In this photograph, taken by Cecil Stoughton on May 21, 1963, President John F. Kennedy and First Lady Jacqueline Kennedy entertain astronauts Maj. L. Gordon Cooper, Cmdr. Alan B. Shepard, Maj. Virgil I. “Gus” Grissom, Lt. Cmdr. M. Scott Carpenter, Maj, Donald K. “Deke” Slayton, Cmdr. Walter M. Schirra and their spouses in the Yellow Oval Room of the White House. Earlier that day, President Kennedy presented the NASA Distinguished Service Medal to Maj. Cooper for his success with the Project Mercury orbital mission. Maj. Cooper flew the Mercury-Atlas 9 ("Faith 7"), which was the final Mercury flight. He flew just over 34 hours and orbited the earth 22 times before splashing down in the Pacific Ocean. The other astronauts were also participants of Project Mercury and took part in early United States spaceflight missions. This photograph shows the president, first lady, and their guests relaxing in the Yellow Oval Room shortly after it was restored into a formal drawing room by Mrs. Kennedy.
  • Presentation of the First Edition of The White House: A Historic Guide
    Cecil Stoughton
    West Wing
    Roosevelt Room
    WHHA
    Presidential Seal
    This photograph is of Dr. Melville Bell Grosvenor, president and editor of the National Geographic Society, handing First Lady Jaqueline Kennedy a copy of the first edition of "The White House: A Historic Guide." The publication serves as a companion book for tours of the White House, providing a history of the rooms, architecture, and furniture. The presentation of the first edition took place in the Fish Room, now known as the Roosevelt, and was photographed by Cecil Stoughton on June 28, 1962. Behind them are President John F. Kennedy; David E. Finley, chairman of the board of directors of the White House Historical Association; Lorraine Waxman Pearce, curator of the White House; Dr. Leonard Carmichael, Secretary of the Smithsonian Institution and member of the board of directors of the White House Historical Association; Melvin M. Payne, executive vice president and secretary of the National Geographic Society; (partially visible) Nash Castro, assistant regional director of the National Park Service and administrative officer of the White House Historical Association.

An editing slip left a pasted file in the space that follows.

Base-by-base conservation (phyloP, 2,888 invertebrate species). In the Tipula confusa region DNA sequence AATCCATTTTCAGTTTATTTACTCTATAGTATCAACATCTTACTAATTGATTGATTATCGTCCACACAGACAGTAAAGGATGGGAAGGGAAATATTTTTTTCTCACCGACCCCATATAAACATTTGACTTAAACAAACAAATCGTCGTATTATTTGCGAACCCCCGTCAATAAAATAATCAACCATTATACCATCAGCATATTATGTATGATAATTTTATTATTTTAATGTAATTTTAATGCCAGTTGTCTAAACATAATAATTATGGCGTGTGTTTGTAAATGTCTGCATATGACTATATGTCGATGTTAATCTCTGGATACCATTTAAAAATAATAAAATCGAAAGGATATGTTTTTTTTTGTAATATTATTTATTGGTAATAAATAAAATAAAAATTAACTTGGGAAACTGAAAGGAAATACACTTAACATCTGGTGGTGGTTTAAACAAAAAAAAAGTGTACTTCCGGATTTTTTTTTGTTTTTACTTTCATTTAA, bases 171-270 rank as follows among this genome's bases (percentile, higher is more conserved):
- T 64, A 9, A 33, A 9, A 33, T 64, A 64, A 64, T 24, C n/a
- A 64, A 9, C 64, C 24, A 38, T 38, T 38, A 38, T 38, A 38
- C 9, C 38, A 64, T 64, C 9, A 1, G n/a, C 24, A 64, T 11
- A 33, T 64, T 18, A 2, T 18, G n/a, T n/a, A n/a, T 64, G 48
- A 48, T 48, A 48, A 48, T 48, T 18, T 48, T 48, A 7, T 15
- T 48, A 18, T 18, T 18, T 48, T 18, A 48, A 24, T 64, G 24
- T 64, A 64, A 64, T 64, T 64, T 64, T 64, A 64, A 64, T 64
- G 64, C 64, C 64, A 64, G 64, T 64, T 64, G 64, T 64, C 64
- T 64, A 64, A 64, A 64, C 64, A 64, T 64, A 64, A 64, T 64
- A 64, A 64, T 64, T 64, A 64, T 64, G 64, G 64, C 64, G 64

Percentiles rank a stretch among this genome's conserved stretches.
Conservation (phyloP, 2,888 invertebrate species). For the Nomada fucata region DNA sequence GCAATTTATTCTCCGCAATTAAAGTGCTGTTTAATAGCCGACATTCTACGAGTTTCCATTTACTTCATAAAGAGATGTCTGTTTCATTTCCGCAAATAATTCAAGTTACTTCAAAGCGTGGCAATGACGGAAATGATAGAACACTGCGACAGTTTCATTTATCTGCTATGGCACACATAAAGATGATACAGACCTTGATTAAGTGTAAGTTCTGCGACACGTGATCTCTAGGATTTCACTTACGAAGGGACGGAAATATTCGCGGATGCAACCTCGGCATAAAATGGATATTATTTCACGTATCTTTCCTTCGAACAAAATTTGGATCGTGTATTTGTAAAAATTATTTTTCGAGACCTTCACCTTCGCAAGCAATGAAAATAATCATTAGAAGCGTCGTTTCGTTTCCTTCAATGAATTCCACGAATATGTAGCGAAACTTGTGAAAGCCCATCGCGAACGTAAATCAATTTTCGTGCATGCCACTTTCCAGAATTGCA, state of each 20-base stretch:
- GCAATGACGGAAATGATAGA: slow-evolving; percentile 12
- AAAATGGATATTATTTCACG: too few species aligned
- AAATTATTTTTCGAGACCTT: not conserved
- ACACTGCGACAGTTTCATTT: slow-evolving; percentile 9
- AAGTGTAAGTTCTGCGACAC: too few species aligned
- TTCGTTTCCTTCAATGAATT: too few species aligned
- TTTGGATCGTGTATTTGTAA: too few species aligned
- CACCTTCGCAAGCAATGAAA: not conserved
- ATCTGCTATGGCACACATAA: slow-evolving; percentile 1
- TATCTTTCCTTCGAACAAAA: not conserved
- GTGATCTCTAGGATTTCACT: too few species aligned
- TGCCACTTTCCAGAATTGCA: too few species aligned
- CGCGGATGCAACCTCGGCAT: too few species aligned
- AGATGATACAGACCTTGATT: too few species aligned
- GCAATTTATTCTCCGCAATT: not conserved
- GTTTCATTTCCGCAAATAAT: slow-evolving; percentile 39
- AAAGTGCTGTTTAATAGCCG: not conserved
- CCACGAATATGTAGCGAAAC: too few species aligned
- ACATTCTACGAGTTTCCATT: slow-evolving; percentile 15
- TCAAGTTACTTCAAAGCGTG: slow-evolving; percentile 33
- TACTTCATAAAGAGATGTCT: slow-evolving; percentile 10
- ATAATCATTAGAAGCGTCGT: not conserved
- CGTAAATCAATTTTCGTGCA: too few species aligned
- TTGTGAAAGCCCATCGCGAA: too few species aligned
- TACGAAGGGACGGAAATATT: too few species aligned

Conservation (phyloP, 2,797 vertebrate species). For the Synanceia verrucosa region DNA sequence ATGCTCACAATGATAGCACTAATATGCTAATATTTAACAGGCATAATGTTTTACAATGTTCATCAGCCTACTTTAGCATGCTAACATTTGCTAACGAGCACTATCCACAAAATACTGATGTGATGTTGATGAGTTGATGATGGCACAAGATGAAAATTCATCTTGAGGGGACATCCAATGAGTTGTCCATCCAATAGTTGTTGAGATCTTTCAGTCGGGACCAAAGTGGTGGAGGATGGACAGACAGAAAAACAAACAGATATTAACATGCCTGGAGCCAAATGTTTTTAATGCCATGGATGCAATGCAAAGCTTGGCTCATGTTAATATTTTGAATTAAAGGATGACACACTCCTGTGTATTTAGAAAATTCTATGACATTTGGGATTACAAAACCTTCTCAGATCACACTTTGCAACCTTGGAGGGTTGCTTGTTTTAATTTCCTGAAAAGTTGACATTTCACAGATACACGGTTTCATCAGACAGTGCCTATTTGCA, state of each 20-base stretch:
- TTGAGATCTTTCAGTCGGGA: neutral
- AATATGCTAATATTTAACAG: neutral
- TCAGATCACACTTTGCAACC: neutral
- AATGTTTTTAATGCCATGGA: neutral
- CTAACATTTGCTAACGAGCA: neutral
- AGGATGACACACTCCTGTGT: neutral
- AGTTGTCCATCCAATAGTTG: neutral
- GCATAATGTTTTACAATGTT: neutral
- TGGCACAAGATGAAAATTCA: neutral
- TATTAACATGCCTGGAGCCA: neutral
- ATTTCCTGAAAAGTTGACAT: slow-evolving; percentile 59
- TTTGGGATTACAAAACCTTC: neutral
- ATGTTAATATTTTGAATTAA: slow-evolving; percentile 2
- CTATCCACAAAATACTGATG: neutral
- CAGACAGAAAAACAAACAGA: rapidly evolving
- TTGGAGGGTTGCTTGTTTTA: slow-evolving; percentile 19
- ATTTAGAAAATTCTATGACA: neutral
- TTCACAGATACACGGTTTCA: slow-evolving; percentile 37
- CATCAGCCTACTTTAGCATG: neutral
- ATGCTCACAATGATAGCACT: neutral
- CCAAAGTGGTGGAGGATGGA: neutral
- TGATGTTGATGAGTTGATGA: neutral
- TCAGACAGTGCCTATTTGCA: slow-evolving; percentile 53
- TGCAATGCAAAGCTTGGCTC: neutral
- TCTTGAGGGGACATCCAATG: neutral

• President Kennedy Dedicates State Dining Room Mantle
    Cecil Stoughton
    restoration
    refurbishment
    State Floor
    State Dining Room
    mantels
    This photograph was taken by Cecil Stoughton on July 2, 1962, during the dedication ceremony for a new marble mantle in the State Dining Room. The mantel was a joint gift of the architecture firm Steinmann, Cain and White and the Marble Industry Board of New York. Pictured between President John F. Kennedy and First Lady Jacqueline Kennedy in front of the mantel is Alice Roosevelt Longworth, eldest daughter of President Theodore Roosevelt. The mantel was a modified reproduction of an earlier mantel created by McKim, Meade, and White for President Roosevelt's White House renovations in 1902.
  • President Kennedy Speaks to Fulbright Exchange Teachers
    Robert L. Knudsen
    receptions
    South Grounds
    Rose Garden
    In this photograph, taken by Robert L. Knudsen on August 23, 1963, President John F. Kennedy addresses a group of Fulbright Teacher Exchange Program participants in the Rose Garden of the White House. From 1946-2013, the Fulbright Teacher Exchange Program supported international professional development by offering primary and secondary teachers the opportunity to exchange teaching positions for a semester with colleagues from another country. At the Rose Garden ceremony, President Kennedy spoke with teachers from across the world who came to take part in the Fulbright Teacher Exchange Program in the United States.
  • Reception for the Centennial Year of the Emancipation Proclamation
    Cecil Stoughton
    State Floor
    Cross Hall
    receptions
    This photograph of President John F. Kennedy and First Lady Jacqueline Kennedy receiving guests in the Cross Hall during a reception to mark the centennial year of the Emancipation Proclamation was taken by Cecil Stoughton on February 12, 1963. The Emancipation Proclamation was signed on January 1, 1863, and granted freedom to enslaved people residing in Confederate states. Located on the State Floor of the White House, the Cross Hall runs the length of the Executive Mansion and offers views of the East, Red, Green, and Blue Rooms.